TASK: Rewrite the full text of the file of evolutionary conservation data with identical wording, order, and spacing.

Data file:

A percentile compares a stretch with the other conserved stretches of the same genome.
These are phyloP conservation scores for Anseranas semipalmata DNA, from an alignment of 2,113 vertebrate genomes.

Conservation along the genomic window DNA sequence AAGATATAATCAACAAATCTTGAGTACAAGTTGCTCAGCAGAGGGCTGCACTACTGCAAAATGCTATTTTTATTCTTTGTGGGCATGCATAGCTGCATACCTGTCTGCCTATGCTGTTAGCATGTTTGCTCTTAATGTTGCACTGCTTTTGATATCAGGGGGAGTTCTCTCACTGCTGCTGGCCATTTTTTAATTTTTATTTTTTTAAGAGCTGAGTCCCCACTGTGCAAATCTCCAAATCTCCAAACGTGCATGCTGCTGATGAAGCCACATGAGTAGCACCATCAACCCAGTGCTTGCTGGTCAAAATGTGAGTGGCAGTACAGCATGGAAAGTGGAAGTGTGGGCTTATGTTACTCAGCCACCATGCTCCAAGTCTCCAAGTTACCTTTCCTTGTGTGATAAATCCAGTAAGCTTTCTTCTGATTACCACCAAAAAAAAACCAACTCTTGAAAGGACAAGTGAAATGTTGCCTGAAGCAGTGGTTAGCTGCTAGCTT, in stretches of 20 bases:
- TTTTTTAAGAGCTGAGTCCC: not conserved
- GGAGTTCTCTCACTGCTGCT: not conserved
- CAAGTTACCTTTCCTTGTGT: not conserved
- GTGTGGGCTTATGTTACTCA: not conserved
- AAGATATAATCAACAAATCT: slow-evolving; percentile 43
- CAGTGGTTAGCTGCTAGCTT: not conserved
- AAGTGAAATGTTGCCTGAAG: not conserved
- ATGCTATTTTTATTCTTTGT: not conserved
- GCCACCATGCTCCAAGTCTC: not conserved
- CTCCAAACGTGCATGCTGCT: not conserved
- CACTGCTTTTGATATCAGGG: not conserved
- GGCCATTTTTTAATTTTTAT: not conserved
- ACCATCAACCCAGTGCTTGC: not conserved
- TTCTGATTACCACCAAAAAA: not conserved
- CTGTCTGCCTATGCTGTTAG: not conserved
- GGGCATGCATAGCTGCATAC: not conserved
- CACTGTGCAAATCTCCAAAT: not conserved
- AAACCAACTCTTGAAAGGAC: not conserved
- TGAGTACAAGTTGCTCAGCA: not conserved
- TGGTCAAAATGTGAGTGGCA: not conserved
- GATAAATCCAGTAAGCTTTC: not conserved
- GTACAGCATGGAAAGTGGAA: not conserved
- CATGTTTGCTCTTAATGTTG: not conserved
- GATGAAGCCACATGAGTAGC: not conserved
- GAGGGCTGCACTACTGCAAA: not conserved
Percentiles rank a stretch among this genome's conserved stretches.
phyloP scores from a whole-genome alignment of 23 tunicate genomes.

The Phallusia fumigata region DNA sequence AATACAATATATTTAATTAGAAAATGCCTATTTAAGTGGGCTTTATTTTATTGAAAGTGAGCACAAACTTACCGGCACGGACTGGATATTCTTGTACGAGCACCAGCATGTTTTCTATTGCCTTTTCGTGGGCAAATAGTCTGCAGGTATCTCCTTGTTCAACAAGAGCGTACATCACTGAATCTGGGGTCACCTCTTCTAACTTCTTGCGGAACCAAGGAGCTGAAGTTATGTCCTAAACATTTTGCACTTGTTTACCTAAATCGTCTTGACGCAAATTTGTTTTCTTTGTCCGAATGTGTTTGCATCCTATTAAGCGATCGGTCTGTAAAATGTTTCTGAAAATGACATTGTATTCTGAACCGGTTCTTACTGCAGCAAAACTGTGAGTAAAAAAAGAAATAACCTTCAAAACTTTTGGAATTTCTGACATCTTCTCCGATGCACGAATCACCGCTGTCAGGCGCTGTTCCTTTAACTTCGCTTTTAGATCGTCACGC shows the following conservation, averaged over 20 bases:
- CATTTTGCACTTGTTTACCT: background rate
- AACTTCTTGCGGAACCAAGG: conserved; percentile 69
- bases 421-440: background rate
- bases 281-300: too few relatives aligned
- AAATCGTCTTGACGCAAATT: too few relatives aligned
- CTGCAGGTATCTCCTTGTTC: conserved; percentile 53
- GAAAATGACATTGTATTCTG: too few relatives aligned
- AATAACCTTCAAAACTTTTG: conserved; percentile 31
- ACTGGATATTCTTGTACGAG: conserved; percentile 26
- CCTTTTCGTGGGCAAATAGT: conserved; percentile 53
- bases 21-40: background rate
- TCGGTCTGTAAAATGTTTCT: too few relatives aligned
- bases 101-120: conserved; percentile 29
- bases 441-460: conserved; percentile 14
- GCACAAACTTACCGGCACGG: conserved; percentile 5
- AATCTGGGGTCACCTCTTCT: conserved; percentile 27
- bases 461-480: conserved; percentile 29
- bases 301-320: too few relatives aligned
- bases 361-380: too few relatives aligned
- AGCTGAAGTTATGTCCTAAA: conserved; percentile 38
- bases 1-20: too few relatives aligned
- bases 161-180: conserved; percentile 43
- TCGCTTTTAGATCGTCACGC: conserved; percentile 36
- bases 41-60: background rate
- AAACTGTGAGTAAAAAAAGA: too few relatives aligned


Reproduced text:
A percentile compares a stretch with the other conserved stretches of the same genome.
These are phyloP conservation scores for Anseranas semipalmata DNA, from an alignment of 2,113 vertebrate genomes.

Conservation along the genomic window DNA sequence AAGATATAATCAACAAATCTTGAGTACAAGTTGCTCAGCAGAGGGCTGCACTACTGCAAAATGCTATTTTTATTCTTTGTGGGCATGCATAGCTGCATACCTGTCTGCCTATGCTGTTAGCATGTTTGCTCTTAATGTTGCACTGCTTTTGATATCAGGGGGAGTTCTCTCACTGCTGCTGGCCATTTTTTAATTTTTATTTTTTTAAGAGCTGAGTCCCCACTGTGCAAATCTCCAAATCTCCAAACGTGCATGCTGCTGATGAAGCCACATGAGTAGCACCATCAACCCAGTGCTTGCTGGTCAAAATGTGAGTGGCAGTACAGCATGGAAAGTGGAAGTGTGGGCTTATGTTACTCAGCCACCATGCTCCAAGTCTCCAAGTTACCTTTCCTTGTGTGATAAATCCAGTAAGCTTTCTTCTGATTACCACCAAAAAAAAACCAACTCTTGAAAGGACAAGTGAAATGTTGCCTGAAGCAGTGGTTAGCTGCTAGCTT, in stretches of 20 bases:
- TTTTTTAAGAGCTGAGTCCC: not conserved
- GGAGTTCTCTCACTGCTGCT: not conserved
- CAAGTTACCTTTCCTTGTGT: not conserved
- GTGTGGGCTTATGTTACTCA: not conserved
- AAGATATAATCAACAAATCT: slow-evolving; percentile 43
- CAGTGGTTAGCTGCTAGCTT: not conserved
- AAGTGAAATGTTGCCTGAAG: not conserved
- ATGCTATTTTTATTCTTTGT: not conserved
- GCCACCATGCTCCAAGTCTC: not conserved
- CTCCAAACGTGCATGCTGCT: not conserved
- CACTGCTTTTGATATCAGGG: not conserved
- GGCCATTTTTTAATTTTTAT: not conserved
- ACCATCAACCCAGTGCTTGC: not conserved
- TTCTGATTACCACCAAAAAA: not conserved
- CTGTCTGCCTATGCTGTTAG: not conserved
- GGGCATGCATAGCTGCATAC: not conserved
- CACTGTGCAAATCTCCAAAT: not conserved
- AAACCAACTCTTGAAAGGAC: not conserved
- TGAGTACAAGTTGCTCAGCA: not conserved
- TGGTCAAAATGTGAGTGGCA: not conserved
- GATAAATCCAGTAAGCTTTC: not conserved
- GTACAGCATGGAAAGTGGAA: not conserved
- CATGTTTGCTCTTAATGTTG: not conserved
- GATGAAGCCACATGAGTAGC: not conserved
- GAGGGCTGCACTACTGCAAA: not conserved
Percentiles rank a stretch among this genome's conserved stretches.
phyloP scores from a whole-genome alignment of 23 tunicate genomes.

The Phallusia fumigata region DNA sequence AATACAATATATTTAATTAGAAAATGCCTATTTAAGTGGGCTTTATTTTATTGAAAGTGAGCACAAACTTACCGGCACGGACTGGATATTCTTGTACGAGCACCAGCATGTTTTCTATTGCCTTTTCGTGGGCAAATAGTCTGCAGGTATCTCCTTGTTCAACAAGAGCGTACATCACTGAATCTGGGGTCACCTCTTCTAACTTCTTGCGGAACCAAGGAGCTGAAGTTATGTCCTAAACATTTTGCACTTGTTTACCTAAATCGTCTTGACGCAAATTTGTTTTCTTTGTCCGAATGTGTTTGCATCCTATTAAGCGATCGGTCTGTAAAATGTTTCTGAAAATGACATTGTATTCTGAACCGGTTCTTACTGCAGCAAAACTGTGAGTAAAAAAAGAAATAACCTTCAAAACTTTTGGAATTTCTGACATCTTCTCCGATGCACGAATCACCGCTGTCAGGCGCTGTTCCTTTAACTTCGCTTTTAGATCGTCACGC shows the following conservation, averaged over 20 bases:
- CATTTTGCACTTGTTTACCT: background rate
- AACTTCTTGCGGAACCAAGG: conserved; percentile 69
- bases 421-440: background rate
- bases 281-300: too few relatives aligned
- AAATCGTCTTGACGCAAATT: too few relatives aligned
- CTGCAGGTATCTCCTTGTTC: conserved; percentile 53
- GAAAATGACATTGTATTCTG: too few relatives aligned
- AATAACCTTCAAAACTTTTG: conserved; percentile 31
- ACTGGATATTCTTGTACGAG: conserved; percentile 26
- CCTTTTCGTGGGCAAATAGT: conserved; percentile 53
- bases 21-40: background rate
- TCGGTCTGTAAAATGTTTCT: too few relatives aligned
- bases 101-120: conserved; percentile 29
- bases 441-460: conserved; percentile 14
- GCACAAACTTACCGGCACGG: conserved; percentile 5
- AATCTGGGGTCACCTCTTCT: conserved; percentile 27
- bases 461-480: conserved; percentile 29
- bases 301-320: too few relatives aligned
- bases 361-380: too few relatives aligned
- AGCTGAAGTTATGTCCTAAA: conserved; percentile 38
- bases 1-20: too few relatives aligned
- bases 161-180: conserved; percentile 43
- TCGCTTTTAGATCGTCACGC: conserved; percentile 36
- bases 41-60: background rate
- AAACTGTGAGTAAAAAAAGA: too few relatives aligned